DEV Community

10x learner
10x learner

Posted on • Originally published at on

Advent Of Code – Perfectly Spherical Houses in a Vacuum – Puzzle 3

Hello ! I’m Xavier Jouvenot and here is the third part of a long series on Advent Of Code. You can find the previous part here

For this new post, we are going to solve the second problem from the 3rd December 2015, named "Perfectly Spherical Houses in a Vacuum". The solution I will propose in C++, but the reasoning can be applied to other languages.

Part 1

The Problem

The full version of this problem can be found directly on the Advent of Code website, I will only describe the essence of the problem here:

Santa is delivering presents to an infinite two-dimensional grid of houses. He starts by delivering a present to the house at his starting location, and then an elf at the North Pole tells him, via radio where to move next. He moves one house at the time either to the north (^), south (v), east (>), or west (<). Each time, Santa visits a house, he delivers one present, but, the elf giving the instructions to Santa drank too much eggnog, and made Santa visiting houses more than once. So, we have to found out how many houses receive at least one present.

For example:

  • >> makes Santa deliver one present to 3 houses, the one in which he starts and the 2 houses to the east from there.
  • ^v^v^v^v^v makes Santa deliver a bunch of presents to 2 houses.


Here I will describe the thought process I’ve used to arrive to the solution.

First, we have to know the location of Santa on the grid of houses, which means we need his Coordinate.

struct Coordinate
    int x{0};
    int y{0};

Coordinate santaPosition;
Enter fullscreen mode Exit fullscreen mode

Now that we have Santa’s location, we have to store the path that Santa goes on. The simplest way to describe this path is a list of Coordinates.

#include <vector>

using Path = std::vector<Coordinate>
Path santaPath;
Enter fullscreen mode Exit fullscreen mode

We have finally every structures to handle the problem. Now, we have to get the path taken by Santa.

// Adds the house where Santa start to deliver presets

for(auto direction : input)
    // Modify Santa's location
    switch (direction)
        case '^': ++santaPosition.y; break;
        case '>': ++santaPosition.x; break;
        case '<': --santaPosition.x; break;
        case 'v': --santaPosition.y; break;
    // Adds the new location to Santa's path
Enter fullscreen mode Exit fullscreen mode

Finally, we have the path taken by Santa.7 All we need to do now, is to found out the number different houses there is on Santa’s path. For that, we are going to use 2 std algorithms : std::sort and std::unique.

#include <algorithm>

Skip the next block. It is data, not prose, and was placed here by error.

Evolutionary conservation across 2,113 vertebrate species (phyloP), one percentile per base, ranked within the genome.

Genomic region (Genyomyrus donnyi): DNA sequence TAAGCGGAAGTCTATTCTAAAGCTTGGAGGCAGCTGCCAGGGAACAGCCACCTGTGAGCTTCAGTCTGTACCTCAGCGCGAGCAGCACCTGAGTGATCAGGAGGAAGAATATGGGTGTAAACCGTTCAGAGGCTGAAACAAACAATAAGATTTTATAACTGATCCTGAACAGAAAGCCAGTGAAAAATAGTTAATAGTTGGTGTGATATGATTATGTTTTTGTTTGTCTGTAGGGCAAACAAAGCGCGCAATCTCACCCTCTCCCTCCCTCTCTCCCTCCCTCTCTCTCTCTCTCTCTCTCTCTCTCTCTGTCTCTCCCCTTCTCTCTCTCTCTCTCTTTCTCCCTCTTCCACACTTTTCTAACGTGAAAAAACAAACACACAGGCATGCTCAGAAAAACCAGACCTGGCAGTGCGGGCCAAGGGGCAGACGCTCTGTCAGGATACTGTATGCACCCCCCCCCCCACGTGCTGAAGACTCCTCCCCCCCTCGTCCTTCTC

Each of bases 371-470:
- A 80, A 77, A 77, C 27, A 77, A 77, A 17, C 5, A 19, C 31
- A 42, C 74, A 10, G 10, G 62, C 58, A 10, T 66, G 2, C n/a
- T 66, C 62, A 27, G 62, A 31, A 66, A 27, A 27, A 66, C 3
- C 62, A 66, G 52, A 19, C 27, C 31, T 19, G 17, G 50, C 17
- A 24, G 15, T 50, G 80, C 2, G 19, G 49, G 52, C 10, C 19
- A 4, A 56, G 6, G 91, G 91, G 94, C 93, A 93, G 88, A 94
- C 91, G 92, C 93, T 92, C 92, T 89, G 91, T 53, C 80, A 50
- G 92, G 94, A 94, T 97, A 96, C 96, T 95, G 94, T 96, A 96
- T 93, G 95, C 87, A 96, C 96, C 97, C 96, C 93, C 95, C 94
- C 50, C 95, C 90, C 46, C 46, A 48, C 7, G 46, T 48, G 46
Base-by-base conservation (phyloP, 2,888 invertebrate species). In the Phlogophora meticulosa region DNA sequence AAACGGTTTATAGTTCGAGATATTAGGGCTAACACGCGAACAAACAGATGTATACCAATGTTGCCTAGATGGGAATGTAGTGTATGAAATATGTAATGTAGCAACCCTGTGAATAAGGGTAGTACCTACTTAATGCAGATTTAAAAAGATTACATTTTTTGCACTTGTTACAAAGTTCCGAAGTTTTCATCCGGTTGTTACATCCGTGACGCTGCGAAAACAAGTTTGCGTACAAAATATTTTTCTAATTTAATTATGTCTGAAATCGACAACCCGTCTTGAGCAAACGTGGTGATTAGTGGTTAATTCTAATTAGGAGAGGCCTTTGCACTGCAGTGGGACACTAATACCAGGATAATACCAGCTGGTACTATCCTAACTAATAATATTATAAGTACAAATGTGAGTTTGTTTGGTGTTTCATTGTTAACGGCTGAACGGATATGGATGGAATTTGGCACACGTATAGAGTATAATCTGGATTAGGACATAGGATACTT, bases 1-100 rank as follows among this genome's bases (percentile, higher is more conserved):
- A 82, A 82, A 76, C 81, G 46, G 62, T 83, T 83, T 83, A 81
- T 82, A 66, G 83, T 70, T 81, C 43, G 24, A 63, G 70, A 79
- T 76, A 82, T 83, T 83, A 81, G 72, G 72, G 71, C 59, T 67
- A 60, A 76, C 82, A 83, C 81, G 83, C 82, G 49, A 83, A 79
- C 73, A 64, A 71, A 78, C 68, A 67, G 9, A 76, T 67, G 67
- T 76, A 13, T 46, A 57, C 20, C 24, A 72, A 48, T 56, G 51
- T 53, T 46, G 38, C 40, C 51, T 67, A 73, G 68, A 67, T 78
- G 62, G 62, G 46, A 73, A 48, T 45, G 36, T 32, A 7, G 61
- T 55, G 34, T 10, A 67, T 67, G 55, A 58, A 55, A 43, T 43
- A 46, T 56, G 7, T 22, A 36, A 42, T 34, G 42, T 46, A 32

std::sort(std::begin(santaPath), std::end(santaPath));
auto it = std::unique(std::begin(santaPath), std::end(santaPath));
const auto numberOfHousesVisited = std::distance(std::begin(santaPath), it);
Enter fullscreen mode Exit fullscreen mode

Note that, to be able to use those algorithms, we have to specify the operators == and < of the structure Coordinate.

I encourage you to go look at the full solution used in this sample of code on my GitHub.

Part 2


This problem is the same as the part one, except that now, there are two "delivery men", Santa and Robo-Santa. Both start at the same position and take turns moving based on instructions from the elf. We still have to found out how many houses receive at least one present.

For example:

  • ^v delivers presents to 3 houses, because Santa goes north, and then Robo-Santa goes south.


Most of the source code is very similar to the part 1, so we will only focus on the differences. To start, we can integrate a common structure to Santa and Robo-Santa, that I called DeliveryMan.

struct DeliveryMan
    Coordinate position;
    Path path;

DeliveryMan santa, roboSanta;
Enter fullscreen mode Exit fullscreen mode

When collecting the instruction, we can switch between the delivery man receiving the instruction with a ternary instruction.

DeliveryMan deliveryMan;

deliveryMan = deliveryMan == &santa ? &roboSanta: &santa;
Enter fullscreen mode Exit fullscreen mode

And finally, once we’ve sorted both Santa and Robo-Santa paths, we have to merge them before using std::unique.

std::vector<Coordinate> mergedPath;
    std::merge(std::begin(santa.path), std::end(santa.path), std::begin(roboSanta.path), std::end(roboSanta.path), std::back_inserter(mergedPath));
Enter fullscreen mode Exit fullscreen mode

And that’s it about the interesting point of this part. You can check the full solution of this code on my GitHub.


You can note that the solutions written in this post, don’t include all the sources to make running programs, but only the interesting part of the sources to solve this problem. If you want to see the programs from end to end, you can go on my [GitHub account], explore the full solution, add comments or ask questions if you want to.

Here is the list of std methods and containers that we have used, I can’t encourage you enough to look at their definitions :

Thanks for you reading, hope you liked it 😃

And until next part, have fun learning and growing.

Top comments (0)